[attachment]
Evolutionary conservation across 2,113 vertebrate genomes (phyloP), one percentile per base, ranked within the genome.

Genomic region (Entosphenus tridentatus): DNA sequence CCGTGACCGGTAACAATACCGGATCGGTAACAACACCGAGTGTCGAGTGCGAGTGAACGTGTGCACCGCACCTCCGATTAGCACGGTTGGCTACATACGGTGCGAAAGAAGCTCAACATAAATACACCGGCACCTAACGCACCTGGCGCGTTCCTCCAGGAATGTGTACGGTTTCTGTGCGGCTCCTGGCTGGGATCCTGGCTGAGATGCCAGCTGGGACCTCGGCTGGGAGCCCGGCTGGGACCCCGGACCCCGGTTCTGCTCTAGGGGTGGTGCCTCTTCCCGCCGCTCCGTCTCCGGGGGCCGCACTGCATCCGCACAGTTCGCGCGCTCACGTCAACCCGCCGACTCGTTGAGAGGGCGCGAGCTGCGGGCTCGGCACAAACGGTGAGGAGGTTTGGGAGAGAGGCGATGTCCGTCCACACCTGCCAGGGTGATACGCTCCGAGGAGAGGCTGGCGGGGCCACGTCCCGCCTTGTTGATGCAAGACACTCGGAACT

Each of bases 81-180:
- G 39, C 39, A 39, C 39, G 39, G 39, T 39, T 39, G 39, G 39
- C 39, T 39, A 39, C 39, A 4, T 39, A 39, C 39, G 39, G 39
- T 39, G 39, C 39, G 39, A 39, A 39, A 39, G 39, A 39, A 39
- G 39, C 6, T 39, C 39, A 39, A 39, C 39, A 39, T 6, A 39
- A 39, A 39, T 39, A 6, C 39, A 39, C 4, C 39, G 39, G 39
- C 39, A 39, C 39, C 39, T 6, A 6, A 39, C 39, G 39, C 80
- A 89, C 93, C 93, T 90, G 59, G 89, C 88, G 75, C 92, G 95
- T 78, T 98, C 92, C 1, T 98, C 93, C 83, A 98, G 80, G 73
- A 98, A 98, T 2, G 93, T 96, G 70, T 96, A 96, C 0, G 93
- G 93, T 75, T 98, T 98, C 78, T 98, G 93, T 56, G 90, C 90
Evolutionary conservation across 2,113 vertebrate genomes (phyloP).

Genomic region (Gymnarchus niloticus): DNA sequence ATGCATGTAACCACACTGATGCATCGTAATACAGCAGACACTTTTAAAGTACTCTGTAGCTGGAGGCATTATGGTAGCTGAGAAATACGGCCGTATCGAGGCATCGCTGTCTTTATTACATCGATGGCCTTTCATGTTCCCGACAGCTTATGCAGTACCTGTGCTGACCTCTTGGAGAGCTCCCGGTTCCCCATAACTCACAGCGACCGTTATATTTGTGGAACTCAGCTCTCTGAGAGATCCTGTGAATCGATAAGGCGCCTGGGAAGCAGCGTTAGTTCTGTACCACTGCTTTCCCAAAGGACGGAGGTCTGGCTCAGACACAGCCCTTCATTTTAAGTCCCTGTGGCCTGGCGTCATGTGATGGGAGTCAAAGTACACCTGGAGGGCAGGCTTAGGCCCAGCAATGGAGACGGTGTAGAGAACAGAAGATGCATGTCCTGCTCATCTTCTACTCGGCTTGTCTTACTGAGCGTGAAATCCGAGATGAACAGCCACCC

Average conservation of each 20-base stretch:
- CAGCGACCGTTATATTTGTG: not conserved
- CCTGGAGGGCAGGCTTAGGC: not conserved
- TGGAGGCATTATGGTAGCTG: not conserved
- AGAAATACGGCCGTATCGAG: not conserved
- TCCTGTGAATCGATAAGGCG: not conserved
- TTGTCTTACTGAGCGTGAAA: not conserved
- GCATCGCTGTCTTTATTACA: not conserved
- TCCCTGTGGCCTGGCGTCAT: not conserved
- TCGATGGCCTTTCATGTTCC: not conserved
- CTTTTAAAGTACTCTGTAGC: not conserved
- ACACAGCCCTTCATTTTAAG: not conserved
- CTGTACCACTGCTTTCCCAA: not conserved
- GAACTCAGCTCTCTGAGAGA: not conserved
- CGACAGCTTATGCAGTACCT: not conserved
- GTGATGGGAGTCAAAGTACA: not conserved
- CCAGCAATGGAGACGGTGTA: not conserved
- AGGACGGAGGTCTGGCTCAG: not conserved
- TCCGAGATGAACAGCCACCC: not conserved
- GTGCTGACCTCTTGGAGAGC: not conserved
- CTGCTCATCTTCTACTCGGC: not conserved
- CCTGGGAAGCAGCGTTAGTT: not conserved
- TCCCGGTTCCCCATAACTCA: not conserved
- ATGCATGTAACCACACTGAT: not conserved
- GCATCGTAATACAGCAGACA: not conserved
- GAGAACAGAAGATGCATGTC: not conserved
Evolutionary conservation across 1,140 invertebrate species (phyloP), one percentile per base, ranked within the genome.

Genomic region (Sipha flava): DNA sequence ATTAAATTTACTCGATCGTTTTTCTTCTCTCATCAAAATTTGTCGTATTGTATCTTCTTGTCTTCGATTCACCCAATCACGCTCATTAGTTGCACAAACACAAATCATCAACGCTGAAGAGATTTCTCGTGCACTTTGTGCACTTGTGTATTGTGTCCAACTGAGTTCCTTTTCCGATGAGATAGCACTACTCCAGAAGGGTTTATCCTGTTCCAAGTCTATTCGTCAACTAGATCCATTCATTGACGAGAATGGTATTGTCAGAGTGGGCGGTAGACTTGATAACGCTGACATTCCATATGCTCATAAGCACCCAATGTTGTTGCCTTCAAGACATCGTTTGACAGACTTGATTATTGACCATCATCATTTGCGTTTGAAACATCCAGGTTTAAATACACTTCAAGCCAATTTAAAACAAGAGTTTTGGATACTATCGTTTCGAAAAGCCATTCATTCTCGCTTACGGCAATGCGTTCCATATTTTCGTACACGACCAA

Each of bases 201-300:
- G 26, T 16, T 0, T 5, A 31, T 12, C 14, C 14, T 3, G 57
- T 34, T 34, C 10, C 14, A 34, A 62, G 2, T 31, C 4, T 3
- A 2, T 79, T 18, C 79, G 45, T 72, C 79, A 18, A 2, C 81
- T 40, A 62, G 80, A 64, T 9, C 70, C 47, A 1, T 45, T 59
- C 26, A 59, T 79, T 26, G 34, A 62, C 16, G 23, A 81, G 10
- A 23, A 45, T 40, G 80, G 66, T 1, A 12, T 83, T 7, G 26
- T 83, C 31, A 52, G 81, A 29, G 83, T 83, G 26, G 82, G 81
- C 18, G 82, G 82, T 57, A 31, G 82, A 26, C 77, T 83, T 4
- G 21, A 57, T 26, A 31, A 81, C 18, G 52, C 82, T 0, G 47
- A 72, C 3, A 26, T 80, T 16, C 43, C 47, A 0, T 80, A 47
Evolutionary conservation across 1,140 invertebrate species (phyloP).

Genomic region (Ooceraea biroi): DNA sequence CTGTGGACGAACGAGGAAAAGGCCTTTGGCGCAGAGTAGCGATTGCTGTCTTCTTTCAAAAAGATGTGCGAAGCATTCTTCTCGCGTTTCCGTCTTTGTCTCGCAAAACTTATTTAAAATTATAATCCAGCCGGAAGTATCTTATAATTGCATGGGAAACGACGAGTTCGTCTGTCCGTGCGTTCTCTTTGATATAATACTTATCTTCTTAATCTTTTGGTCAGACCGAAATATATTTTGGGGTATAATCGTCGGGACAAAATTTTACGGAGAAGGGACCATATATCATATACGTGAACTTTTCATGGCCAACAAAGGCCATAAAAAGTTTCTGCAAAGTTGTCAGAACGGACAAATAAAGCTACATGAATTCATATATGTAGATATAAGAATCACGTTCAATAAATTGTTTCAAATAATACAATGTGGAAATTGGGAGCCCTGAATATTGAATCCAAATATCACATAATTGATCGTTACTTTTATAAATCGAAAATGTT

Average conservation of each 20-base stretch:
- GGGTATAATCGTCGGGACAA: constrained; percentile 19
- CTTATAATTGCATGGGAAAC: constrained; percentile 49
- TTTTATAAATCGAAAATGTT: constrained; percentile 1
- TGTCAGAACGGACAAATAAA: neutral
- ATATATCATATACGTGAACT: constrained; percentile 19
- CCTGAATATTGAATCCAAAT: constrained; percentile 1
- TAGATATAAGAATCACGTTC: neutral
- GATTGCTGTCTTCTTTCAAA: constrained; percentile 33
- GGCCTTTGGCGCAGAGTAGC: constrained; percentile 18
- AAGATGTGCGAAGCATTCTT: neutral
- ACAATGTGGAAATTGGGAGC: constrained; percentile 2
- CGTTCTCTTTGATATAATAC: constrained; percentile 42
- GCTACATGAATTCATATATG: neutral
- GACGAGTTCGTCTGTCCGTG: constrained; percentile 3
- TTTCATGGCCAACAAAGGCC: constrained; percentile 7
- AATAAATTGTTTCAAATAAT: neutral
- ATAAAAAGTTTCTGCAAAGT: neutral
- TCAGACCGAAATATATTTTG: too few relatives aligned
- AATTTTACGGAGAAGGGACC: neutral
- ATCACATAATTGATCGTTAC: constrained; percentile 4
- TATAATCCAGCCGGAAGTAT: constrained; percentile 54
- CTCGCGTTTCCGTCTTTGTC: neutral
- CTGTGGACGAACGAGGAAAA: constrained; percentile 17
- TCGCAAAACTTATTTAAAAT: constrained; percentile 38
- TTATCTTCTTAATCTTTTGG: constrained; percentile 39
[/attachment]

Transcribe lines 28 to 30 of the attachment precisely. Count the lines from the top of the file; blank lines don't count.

- CTGTACCACTGCTTTCCCAA: not conserved
- GAACTCAGCTCTCTGAGAGA: not conserved
- CGACAGCTTATGCAGTACCT: not conserved